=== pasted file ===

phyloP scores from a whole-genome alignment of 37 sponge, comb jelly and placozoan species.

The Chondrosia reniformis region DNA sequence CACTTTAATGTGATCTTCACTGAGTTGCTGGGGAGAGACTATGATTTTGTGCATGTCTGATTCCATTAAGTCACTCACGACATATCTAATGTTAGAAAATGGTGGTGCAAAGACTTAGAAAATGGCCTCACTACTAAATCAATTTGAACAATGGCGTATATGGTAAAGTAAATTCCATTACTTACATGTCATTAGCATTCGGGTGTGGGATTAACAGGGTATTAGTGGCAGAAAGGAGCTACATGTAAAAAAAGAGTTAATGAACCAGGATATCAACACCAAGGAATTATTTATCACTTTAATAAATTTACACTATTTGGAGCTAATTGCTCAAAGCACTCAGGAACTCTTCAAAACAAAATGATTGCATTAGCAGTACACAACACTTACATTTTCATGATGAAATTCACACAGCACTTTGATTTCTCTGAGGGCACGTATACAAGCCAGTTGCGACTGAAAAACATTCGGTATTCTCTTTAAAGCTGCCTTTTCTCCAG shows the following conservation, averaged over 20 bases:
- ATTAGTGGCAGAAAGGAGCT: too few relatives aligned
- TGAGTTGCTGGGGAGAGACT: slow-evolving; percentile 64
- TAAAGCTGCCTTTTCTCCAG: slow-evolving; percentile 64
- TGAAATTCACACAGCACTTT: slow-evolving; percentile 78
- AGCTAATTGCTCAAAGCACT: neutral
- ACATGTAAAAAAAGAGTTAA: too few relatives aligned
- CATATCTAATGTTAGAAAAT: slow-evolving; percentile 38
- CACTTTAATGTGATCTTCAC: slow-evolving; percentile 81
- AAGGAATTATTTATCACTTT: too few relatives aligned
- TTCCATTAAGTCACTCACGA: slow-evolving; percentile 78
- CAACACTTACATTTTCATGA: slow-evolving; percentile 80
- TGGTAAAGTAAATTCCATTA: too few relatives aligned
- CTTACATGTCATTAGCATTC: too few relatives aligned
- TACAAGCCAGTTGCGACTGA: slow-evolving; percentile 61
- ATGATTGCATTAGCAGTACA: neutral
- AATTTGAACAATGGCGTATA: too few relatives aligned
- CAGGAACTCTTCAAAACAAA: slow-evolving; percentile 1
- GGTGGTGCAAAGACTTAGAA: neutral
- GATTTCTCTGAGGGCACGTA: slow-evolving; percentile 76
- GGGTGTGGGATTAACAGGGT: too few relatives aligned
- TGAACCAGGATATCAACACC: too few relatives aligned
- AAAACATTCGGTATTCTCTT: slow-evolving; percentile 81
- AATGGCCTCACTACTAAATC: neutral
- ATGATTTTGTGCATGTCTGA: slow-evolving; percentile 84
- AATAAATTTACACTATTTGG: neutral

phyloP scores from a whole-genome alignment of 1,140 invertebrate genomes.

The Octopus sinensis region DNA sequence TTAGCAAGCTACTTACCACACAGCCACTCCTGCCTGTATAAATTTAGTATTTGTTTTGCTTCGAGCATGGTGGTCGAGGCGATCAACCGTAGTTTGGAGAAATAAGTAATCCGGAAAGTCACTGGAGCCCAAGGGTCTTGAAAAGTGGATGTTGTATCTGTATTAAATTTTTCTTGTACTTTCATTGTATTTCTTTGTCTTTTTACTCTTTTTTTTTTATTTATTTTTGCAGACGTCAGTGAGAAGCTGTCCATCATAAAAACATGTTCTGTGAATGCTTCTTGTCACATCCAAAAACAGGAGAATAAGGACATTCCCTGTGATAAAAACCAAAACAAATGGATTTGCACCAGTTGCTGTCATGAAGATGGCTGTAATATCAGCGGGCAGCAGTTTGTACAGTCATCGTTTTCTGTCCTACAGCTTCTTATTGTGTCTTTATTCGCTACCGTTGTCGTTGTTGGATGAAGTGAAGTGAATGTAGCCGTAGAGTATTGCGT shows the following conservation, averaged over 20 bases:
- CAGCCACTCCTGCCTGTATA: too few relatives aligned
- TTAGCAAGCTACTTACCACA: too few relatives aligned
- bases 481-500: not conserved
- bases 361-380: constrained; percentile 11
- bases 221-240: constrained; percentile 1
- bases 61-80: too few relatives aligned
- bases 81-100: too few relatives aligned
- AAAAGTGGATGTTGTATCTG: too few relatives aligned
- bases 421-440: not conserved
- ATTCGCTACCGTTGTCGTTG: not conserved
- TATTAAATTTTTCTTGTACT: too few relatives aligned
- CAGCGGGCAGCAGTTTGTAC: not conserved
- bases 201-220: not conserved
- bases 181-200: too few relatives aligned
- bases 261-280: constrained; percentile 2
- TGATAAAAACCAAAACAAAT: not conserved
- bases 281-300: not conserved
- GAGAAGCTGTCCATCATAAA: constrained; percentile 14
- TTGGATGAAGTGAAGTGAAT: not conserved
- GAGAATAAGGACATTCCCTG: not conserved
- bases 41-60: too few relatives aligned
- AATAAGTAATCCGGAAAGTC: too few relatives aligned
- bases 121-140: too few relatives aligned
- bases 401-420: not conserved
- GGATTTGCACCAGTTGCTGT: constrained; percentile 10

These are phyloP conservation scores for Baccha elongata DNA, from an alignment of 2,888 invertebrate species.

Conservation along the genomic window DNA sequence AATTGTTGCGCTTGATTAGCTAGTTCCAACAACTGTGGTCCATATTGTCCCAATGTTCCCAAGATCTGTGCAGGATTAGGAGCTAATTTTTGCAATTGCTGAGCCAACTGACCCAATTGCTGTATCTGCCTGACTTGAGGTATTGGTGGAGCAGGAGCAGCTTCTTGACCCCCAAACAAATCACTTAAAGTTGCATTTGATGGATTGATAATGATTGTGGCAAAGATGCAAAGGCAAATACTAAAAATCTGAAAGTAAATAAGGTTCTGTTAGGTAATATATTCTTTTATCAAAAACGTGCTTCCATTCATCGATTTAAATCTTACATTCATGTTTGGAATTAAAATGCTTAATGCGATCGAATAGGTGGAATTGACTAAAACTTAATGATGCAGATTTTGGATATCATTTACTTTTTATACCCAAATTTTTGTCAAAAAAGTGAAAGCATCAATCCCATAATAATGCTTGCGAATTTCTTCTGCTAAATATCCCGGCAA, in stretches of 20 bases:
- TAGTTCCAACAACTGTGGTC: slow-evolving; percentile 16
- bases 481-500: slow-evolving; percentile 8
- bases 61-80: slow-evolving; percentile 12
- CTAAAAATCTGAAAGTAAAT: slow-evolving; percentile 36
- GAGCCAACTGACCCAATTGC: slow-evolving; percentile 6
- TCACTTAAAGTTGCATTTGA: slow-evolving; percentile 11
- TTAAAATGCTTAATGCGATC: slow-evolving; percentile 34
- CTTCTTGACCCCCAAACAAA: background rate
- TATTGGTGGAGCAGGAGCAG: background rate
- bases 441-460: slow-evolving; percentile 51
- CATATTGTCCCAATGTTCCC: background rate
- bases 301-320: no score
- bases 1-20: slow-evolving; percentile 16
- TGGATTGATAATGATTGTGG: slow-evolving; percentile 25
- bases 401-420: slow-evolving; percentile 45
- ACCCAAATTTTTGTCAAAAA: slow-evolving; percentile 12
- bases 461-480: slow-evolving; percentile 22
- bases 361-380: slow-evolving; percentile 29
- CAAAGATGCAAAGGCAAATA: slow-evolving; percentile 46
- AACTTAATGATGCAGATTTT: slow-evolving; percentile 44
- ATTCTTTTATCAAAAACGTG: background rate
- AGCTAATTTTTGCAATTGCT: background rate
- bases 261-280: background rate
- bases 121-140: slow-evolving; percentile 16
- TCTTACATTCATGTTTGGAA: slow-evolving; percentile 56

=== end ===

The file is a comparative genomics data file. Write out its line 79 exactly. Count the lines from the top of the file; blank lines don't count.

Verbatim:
- bases 261-280: background rate